To combat illegal phoenixing activities, make directors more accountable and to give ASIC powers to make certain orders, the Treasury Laws Amendment (Combating Illegal Phoenixing) Act 2020 was enacted on 17 February 2020. The legislation amended the Corporations Act and the GST Act.
The legislation introduces new terminology of
"creditor-defeating disposition" which relates to a
company disposing of property for less than its market value or for
less than the best price that could reasonably be expected to be
achieved in the disposal. The intent is to protect company property
from uncommercial actions that prevent, hinder, or significantly
delay the process of making the property available for the benefit
of creditors in the winding up of the company.
The effect of creditor-defeating disposition also extends to circumstances where a company disposes of property to a third party and the third party gives all or some of the consideration to another person other than the company.
Further amendments were made around the resignation of directors
and increasing the accountability of resigning directors where
their actions are to mask their role in phoenixing. The intention
is to prevent directors from backdating resignations or from
ceasing to be a director where such actions would leave the company
without a director.
The amendments also strengthen ASIC's powers to make orders on its own initiative with respect to the following:
- An order directing the person to transfer to the company property that was the subject of the disposition;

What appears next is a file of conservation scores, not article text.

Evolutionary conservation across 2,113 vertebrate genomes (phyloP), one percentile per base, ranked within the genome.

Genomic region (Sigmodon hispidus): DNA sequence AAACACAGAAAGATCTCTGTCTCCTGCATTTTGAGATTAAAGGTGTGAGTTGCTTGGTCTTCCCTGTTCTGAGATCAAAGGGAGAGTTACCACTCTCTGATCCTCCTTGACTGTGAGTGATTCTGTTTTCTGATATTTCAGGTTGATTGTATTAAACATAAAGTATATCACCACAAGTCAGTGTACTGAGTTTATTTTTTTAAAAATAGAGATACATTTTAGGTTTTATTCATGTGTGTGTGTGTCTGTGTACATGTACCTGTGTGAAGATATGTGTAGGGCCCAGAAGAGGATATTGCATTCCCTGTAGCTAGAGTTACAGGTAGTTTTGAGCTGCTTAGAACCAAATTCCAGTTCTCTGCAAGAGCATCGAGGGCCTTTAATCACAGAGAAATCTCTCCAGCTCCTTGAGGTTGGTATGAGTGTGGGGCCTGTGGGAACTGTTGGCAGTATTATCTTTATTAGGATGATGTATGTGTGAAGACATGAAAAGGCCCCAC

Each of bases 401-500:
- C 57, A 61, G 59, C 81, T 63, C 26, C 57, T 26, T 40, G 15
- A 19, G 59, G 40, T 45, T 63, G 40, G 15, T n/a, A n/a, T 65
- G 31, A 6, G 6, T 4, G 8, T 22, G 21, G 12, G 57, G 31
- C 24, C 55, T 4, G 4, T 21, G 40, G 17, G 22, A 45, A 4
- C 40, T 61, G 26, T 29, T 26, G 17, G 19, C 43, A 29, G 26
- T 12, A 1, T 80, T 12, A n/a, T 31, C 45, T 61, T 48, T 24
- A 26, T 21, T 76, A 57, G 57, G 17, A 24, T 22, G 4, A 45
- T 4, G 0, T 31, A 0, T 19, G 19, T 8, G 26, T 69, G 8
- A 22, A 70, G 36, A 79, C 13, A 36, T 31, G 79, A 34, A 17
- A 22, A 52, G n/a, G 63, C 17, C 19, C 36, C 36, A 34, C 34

- An order requiring the person to pay to the company an amount that in ASIC's opinion fairly represents some or all of the benefits that person has received (directly or indirectly) because of the disposition; and
- An order requiring the person to transfer to the company property that in ASIC's opinion fairly represents the application of proceeds of property that was the subject of the disposition.
The amendment to the GST Act enables the Commissioner of Taxation to collect estimates of anticipated GST liabilities and make the company directors personally liable for their company's GST liability in circumstances where a company does not meet its GST obligations.
These changes provide the liquidators with more scope to take action against directors and officers of the company (and their advisers), while empowering ASIC with the ability to make orders in relation to phoenixing activities.
The content of this article is intended to provide a general guide to the subject matter. Specialist advice should be sought about your specific circumstances.